The COVID-19 NHS volunteer responder service has been extended to support frontline health and social care staff, including pharmacy teams, the Department of Health and Social Care (DH) told C+D yesterday (June 9).
The expansion of the volunteer scheme was announced by the DH last week (June 6). It enables health and care staff to access help from NHS volunteers, who can carry out tasks including delivering food shopping, dropping off personal medication to frontline staff at their homes and taking them “to their essential appointments”.
While the original announcement made no specific mention of pharmacy teams, referencing only “health and social care staff”, the DH has now confirmed to C+D that this expansion does cover the pharmacy sector.
The scheme will help health and care staff “protect those they care for by making fewer journeys and coming into contact with fewer people so they can focus on and continue their vital work,” the DH said.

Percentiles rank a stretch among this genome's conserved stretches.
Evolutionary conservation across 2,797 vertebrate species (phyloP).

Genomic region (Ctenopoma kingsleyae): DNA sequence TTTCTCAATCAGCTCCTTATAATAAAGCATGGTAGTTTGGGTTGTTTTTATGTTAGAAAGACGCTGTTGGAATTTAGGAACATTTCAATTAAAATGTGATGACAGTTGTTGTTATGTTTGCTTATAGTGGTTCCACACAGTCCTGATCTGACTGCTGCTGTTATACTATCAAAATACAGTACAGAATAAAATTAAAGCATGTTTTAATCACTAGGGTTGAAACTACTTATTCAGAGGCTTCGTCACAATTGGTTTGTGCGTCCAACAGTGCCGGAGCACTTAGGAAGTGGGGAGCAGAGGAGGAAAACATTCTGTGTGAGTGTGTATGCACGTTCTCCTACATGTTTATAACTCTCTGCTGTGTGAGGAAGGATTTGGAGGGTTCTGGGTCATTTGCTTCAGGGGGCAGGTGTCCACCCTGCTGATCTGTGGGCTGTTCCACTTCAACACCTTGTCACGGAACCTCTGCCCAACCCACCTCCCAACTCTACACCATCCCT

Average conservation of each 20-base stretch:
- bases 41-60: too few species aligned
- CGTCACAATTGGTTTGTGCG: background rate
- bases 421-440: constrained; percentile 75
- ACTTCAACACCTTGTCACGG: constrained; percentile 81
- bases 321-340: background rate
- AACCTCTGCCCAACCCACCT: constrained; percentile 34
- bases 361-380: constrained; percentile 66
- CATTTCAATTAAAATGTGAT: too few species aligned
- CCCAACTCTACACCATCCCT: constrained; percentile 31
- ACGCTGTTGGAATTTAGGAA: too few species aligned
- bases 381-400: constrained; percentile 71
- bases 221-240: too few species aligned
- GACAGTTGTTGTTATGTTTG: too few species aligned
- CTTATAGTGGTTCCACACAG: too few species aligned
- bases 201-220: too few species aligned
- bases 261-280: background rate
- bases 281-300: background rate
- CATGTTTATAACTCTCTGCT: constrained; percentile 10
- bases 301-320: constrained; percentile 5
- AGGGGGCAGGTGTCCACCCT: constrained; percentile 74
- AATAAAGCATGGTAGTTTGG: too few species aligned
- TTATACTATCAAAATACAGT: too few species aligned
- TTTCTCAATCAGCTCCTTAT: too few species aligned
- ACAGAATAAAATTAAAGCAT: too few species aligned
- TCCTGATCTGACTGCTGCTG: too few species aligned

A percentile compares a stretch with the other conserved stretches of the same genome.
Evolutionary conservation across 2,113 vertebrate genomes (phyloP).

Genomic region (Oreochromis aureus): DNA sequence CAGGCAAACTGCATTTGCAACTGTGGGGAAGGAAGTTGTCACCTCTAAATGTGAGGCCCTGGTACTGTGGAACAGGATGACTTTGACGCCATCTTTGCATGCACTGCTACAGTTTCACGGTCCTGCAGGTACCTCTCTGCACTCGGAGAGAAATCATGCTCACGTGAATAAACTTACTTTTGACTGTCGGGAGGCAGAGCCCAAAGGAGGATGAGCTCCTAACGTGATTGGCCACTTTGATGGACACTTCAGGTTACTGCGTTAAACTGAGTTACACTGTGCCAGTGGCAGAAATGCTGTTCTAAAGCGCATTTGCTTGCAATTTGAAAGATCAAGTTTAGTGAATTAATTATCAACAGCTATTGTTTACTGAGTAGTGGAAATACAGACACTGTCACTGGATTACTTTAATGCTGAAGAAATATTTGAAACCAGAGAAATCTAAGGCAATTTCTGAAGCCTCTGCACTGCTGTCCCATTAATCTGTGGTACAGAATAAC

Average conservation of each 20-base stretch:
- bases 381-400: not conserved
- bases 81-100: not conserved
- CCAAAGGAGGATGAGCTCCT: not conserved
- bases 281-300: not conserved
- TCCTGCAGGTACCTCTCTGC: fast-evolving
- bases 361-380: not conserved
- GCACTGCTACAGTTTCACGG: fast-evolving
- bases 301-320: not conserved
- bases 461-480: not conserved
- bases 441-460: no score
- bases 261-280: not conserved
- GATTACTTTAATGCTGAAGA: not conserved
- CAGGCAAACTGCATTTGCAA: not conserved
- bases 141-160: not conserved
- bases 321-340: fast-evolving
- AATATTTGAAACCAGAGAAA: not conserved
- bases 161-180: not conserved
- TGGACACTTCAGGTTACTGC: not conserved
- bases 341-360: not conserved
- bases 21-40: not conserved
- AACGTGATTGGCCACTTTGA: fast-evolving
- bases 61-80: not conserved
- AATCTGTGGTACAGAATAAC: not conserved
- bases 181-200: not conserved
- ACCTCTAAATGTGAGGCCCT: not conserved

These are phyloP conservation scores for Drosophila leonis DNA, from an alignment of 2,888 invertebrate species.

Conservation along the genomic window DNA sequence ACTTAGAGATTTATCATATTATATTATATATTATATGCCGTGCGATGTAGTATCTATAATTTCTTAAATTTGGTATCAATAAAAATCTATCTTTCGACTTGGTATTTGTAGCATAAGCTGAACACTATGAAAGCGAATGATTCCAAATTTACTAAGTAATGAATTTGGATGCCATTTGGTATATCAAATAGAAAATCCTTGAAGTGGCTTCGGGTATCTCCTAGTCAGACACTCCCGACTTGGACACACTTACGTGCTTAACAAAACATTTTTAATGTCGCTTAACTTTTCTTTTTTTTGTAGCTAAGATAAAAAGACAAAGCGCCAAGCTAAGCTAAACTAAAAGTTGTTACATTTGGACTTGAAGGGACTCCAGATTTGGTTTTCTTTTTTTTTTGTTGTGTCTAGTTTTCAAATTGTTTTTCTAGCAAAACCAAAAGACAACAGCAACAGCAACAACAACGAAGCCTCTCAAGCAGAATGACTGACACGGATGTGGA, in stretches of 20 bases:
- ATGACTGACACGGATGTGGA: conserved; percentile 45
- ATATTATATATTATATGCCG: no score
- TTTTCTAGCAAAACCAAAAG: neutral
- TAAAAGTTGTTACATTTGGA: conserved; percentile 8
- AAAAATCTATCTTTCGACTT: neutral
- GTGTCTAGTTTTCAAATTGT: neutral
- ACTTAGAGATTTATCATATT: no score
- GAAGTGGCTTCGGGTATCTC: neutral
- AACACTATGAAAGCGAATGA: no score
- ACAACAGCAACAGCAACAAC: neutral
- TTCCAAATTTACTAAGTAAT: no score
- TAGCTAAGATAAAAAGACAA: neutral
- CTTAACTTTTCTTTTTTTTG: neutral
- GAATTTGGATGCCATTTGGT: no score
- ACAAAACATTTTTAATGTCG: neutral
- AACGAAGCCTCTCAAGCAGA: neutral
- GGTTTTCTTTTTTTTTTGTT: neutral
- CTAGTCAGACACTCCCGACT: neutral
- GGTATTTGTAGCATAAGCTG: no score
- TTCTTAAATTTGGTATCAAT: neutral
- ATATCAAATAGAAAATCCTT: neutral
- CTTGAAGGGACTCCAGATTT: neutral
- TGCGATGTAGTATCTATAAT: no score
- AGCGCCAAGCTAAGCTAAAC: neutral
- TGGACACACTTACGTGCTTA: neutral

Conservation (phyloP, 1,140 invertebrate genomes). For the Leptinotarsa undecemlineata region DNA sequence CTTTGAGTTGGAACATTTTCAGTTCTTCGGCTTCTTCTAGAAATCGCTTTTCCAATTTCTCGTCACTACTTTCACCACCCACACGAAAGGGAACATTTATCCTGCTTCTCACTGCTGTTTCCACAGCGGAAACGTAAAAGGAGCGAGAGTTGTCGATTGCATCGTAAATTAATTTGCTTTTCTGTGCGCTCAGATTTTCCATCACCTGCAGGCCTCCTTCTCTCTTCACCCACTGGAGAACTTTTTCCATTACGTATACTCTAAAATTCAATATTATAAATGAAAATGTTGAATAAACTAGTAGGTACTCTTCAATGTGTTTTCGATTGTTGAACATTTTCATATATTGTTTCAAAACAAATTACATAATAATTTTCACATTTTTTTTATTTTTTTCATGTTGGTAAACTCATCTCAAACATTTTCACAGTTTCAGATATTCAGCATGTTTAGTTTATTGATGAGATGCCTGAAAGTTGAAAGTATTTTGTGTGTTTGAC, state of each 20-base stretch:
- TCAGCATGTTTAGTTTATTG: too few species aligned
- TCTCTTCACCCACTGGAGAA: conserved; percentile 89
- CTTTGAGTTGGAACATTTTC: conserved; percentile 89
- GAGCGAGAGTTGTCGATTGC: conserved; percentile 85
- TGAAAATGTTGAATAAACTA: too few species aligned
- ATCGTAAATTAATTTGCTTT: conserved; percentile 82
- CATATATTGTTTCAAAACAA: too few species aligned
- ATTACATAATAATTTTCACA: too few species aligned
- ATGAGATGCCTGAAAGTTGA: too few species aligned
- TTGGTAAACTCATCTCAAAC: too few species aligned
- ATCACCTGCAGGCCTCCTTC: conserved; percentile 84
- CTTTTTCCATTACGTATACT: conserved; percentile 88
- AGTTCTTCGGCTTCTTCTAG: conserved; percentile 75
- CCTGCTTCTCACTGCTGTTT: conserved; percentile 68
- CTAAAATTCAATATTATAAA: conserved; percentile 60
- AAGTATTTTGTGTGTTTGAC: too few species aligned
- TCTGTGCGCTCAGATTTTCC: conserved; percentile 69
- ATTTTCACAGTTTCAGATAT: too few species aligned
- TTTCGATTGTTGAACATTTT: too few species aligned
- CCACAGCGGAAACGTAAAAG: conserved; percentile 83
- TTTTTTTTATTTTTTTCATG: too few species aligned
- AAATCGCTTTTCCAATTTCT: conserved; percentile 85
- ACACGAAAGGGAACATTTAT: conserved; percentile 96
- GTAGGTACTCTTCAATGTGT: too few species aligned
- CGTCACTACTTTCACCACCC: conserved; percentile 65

Care minister Helen Whately said the government was expanding the volunteer scheme to support “all our wonderful health and care staff” and help them in “whatever way we can to make their lives easier while they continue to support others most in need”.
The NHS volunteer responders initiative was set up as part of the COVID-19 response and involves volunteers who carry out simple non-medical tasks to support people in England who are shielded, self-isolating or fall into a vulnerable group.
In April, the scheme came was criticised by legal experts, who argued that pharmacists could be held responsible for medication deliveries going wrong if volunteers were used as part of the pandemic delivery service. However, the General Pharmaceutical Council said it would not hold pharmacy teams responsible for “actions of other people outside of their control” in fitness-to-practise cases.
Catherine Johnstone, chief executive of Royal Voluntary Service, said she is “delighted” that staff working in health and social care can now draw on the help of NHS volunteer responders
“The opportunity for frontline staff to access help with their shopping and prescription deliveries will free up more of their time to care,” she added.